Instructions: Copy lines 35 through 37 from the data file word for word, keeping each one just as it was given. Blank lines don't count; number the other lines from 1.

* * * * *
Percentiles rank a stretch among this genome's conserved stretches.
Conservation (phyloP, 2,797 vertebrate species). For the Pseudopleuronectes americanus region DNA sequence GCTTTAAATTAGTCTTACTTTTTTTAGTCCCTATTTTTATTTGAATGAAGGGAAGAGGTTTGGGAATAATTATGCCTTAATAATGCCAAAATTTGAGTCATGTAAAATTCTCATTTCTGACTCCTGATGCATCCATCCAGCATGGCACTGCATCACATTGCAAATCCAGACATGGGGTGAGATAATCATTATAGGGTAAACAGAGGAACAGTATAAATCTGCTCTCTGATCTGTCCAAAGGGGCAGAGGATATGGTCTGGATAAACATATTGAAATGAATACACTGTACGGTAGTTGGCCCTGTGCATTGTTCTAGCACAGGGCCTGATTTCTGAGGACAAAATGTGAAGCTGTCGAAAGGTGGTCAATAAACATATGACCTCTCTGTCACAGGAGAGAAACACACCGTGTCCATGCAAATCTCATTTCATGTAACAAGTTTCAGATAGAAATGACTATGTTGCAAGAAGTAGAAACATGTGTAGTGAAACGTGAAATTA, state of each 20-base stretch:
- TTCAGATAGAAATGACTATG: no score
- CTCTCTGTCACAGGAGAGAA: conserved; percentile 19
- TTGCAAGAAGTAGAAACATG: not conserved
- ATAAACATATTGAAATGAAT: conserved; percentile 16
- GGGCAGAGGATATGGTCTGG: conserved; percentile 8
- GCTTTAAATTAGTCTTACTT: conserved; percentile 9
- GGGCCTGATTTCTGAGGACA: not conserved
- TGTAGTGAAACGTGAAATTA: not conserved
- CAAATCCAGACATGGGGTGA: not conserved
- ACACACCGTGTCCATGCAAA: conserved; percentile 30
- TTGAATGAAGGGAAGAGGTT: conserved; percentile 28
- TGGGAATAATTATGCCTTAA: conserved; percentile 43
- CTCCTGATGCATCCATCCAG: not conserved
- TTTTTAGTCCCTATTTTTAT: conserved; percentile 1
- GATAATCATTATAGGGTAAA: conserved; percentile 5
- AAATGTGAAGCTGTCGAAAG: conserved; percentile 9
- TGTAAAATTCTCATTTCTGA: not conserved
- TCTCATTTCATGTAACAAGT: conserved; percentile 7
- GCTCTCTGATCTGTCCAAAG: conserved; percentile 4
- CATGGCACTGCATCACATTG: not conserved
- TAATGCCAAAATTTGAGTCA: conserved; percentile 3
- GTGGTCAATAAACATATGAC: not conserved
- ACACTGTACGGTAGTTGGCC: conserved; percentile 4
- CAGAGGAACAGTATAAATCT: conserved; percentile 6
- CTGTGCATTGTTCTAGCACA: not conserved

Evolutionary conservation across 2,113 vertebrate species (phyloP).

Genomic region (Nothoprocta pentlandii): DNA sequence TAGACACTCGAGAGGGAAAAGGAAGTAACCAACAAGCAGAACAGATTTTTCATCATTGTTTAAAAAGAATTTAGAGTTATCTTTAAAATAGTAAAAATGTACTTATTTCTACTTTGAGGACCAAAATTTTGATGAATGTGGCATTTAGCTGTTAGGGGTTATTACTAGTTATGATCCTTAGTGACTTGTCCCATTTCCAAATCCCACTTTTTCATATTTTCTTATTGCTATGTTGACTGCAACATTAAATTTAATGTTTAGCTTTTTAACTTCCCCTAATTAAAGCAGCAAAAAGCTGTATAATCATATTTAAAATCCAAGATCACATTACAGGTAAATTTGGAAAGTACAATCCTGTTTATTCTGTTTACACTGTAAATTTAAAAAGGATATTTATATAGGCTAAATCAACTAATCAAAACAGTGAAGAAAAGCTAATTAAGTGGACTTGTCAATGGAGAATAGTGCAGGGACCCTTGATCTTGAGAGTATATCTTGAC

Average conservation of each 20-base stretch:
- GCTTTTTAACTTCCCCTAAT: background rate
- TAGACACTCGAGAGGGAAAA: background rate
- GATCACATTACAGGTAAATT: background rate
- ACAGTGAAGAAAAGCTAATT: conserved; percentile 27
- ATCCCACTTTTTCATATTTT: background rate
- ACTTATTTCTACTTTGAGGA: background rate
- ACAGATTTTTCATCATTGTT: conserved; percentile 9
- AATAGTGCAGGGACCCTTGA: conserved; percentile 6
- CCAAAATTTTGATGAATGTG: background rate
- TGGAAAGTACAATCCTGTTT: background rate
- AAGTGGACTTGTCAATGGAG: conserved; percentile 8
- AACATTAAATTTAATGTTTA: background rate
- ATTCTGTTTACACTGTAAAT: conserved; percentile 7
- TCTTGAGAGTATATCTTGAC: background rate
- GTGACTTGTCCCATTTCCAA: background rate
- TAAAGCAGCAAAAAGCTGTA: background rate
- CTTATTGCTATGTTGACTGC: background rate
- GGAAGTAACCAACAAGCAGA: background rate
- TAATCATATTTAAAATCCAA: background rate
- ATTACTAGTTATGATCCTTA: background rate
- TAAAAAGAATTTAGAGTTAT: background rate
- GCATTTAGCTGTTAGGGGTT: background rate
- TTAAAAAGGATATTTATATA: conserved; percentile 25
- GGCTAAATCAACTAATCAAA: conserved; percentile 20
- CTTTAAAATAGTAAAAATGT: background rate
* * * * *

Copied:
- ATCCCACTTTTTCATATTTT: background rate
- ACTTATTTCTACTTTGAGGA: background rate
- ACAGATTTTTCATCATTGTT: conserved; percentile 9